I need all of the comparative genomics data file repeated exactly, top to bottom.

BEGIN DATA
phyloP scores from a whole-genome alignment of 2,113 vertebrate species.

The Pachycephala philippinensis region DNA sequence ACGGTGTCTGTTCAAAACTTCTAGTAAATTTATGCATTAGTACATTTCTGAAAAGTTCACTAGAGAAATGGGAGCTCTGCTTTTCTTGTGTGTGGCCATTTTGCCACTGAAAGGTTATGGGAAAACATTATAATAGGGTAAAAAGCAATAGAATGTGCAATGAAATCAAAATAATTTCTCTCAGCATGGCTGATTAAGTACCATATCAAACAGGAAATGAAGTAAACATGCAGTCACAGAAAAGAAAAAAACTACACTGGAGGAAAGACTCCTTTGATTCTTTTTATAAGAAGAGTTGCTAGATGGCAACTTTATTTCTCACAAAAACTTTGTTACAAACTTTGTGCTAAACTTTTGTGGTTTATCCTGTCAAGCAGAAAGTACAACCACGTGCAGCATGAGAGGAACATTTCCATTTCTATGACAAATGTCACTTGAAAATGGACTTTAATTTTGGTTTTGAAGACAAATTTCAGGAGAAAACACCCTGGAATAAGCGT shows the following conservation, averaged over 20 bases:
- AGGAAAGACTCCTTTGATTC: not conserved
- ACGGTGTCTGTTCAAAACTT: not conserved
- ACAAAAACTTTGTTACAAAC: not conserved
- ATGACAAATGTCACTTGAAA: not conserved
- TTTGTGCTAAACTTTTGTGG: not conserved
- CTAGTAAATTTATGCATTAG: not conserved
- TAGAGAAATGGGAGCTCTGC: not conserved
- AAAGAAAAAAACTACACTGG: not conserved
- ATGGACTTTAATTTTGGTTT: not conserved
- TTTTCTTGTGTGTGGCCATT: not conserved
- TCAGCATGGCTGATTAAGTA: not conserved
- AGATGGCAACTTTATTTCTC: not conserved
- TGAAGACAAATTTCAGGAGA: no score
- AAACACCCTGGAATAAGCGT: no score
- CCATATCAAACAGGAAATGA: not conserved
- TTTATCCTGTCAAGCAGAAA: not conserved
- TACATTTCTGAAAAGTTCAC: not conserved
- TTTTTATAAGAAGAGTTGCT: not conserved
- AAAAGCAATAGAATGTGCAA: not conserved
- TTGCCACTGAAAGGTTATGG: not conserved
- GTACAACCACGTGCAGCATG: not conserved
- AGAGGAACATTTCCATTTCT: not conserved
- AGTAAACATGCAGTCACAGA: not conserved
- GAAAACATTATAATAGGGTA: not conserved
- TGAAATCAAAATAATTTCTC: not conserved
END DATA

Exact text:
phyloP scores from a whole-genome alignment of 2,113 vertebrate species.

The Pachycephala philippinensis region DNA sequence ACGGTGTCTGTTCAAAACTTCTAGTAAATTTATGCATTAGTACATTTCTGAAAAGTTCACTAGAGAAATGGGAGCTCTGCTTTTCTTGTGTGTGGCCATTTTGCCACTGAAAGGTTATGGGAAAACATTATAATAGGGTAAAAAGCAATAGAATGTGCAATGAAATCAAAATAATTTCTCTCAGCATGGCTGATTAAGTACCATATCAAACAGGAAATGAAGTAAACATGCAGTCACAGAAAAGAAAAAAACTACACTGGAGGAAAGACTCCTTTGATTCTTTTTATAAGAAGAGTTGCTAGATGGCAACTTTATTTCTCACAAAAACTTTGTTACAAACTTTGTGCTAAACTTTTGTGGTTTATCCTGTCAAGCAGAAAGTACAACCACGTGCAGCATGAGAGGAACATTTCCATTTCTATGACAAATGTCACTTGAAAATGGACTTTAATTTTGGTTTTGAAGACAAATTTCAGGAGAAAACACCCTGGAATAAGCGT shows the following conservation, averaged over 20 bases:
- AGGAAAGACTCCTTTGATTC: not conserved
- ACGGTGTCTGTTCAAAACTT: not conserved
- ACAAAAACTTTGTTACAAAC: not conserved
- ATGACAAATGTCACTTGAAA: not conserved
- TTTGTGCTAAACTTTTGTGG: not conserved
- CTAGTAAATTTATGCATTAG: not conserved
- TAGAGAAATGGGAGCTCTGC: not conserved
- AAAGAAAAAAACTACACTGG: not conserved
- ATGGACTTTAATTTTGGTTT: not conserved
- TTTTCTTGTGTGTGGCCATT: not conserved
- TCAGCATGGCTGATTAAGTA: not conserved
- AGATGGCAACTTTATTTCTC: not conserved
- TGAAGACAAATTTCAGGAGA: no score
- AAACACCCTGGAATAAGCGT: no score
- CCATATCAAACAGGAAATGA: not conserved
- TTTATCCTGTCAAGCAGAAA: not conserved
- TACATTTCTGAAAAGTTCAC: not conserved
- TTTTTATAAGAAGAGTTGCT: not conserved
- AAAAGCAATAGAATGTGCAA: not conserved
- TTGCCACTGAAAGGTTATGG: not conserved
- GTACAACCACGTGCAGCATG: not conserved
- AGAGGAACATTTCCATTTCT: not conserved
- AGTAAACATGCAGTCACAGA: not conserved
- GAAAACATTATAATAGGGTA: not conserved
- TGAAATCAAAATAATTTCTC: not conserved